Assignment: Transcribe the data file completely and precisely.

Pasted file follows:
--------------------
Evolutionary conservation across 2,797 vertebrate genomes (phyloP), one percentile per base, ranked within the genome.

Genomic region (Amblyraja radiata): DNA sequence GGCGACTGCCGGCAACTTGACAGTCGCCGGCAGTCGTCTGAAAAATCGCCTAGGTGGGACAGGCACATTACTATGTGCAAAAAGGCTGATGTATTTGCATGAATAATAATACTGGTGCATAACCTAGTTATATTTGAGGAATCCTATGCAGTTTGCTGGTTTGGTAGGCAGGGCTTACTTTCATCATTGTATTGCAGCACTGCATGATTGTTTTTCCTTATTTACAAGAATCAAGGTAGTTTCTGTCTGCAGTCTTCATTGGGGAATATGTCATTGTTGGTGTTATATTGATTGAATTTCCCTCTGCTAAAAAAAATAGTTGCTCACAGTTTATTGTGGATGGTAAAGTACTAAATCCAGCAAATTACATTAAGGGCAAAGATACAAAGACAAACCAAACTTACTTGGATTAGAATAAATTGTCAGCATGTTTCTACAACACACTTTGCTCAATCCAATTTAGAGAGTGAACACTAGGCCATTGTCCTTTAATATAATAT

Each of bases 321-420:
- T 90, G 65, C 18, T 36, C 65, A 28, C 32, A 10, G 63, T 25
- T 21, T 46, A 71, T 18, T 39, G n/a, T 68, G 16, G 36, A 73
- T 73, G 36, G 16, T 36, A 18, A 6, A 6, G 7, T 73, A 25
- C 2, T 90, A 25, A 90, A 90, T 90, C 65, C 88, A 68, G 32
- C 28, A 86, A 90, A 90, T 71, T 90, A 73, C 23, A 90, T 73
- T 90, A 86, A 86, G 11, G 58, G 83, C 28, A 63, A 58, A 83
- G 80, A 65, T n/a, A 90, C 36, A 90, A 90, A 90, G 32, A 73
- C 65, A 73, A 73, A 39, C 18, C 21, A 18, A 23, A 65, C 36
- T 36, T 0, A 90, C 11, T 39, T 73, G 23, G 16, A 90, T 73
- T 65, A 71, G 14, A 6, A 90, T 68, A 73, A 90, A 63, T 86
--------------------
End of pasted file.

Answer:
Evolutionary conservation across 2,797 vertebrate genomes (phyloP), one percentile per base, ranked within the genome.

Genomic region (Amblyraja radiata): DNA sequence GGCGACTGCCGGCAACTTGACAGTCGCCGGCAGTCGTCTGAAAAATCGCCTAGGTGGGACAGGCACATTACTATGTGCAAAAAGGCTGATGTATTTGCATGAATAATAATACTGGTGCATAACCTAGTTATATTTGAGGAATCCTATGCAGTTTGCTGGTTTGGTAGGCAGGGCTTACTTTCATCATTGTATTGCAGCACTGCATGATTGTTTTTCCTTATTTACAAGAATCAAGGTAGTTTCTGTCTGCAGTCTTCATTGGGGAATATGTCATTGTTGGTGTTATATTGATTGAATTTCCCTCTGCTAAAAAAAATAGTTGCTCACAGTTTATTGTGGATGGTAAAGTACTAAATCCAGCAAATTACATTAAGGGCAAAGATACAAAGACAAACCAAACTTACTTGGATTAGAATAAATTGTCAGCATGTTTCTACAACACACTTTGCTCAATCCAATTTAGAGAGTGAACACTAGGCCATTGTCCTTTAATATAATAT

Each of bases 321-420:
- T 90, G 65, C 18, T 36, C 65, A 28, C 32, A 10, G 63, T 25
- T 21, T 46, A 71, T 18, T 39, G n/a, T 68, G 16, G 36, A 73
- T 73, G 36, G 16, T 36, A 18, A 6, A 6, G 7, T 73, A 25
- C 2, T 90, A 25, A 90, A 90, T 90, C 65, C 88, A 68, G 32
- C 28, A 86, A 90, A 90, T 71, T 90, A 73, C 23, A 90, T 73
- T 90, A 86, A 86, G 11, G 58, G 83, C 28, A 63, A 58, A 83
- G 80, A 65, T n/a, A 90, C 36, A 90, A 90, A 90, G 32, A 73
- C 65, A 73, A 73, A 39, C 18, C 21, A 18, A 23, A 65, C 36
- T 36, T 0, A 90, C 11, T 39, T 73, G 23, G 16, A 90, T 73
- T 65, A 71, G 14, A 6, A 90, T 68, A 73, A 90, A 63, T 86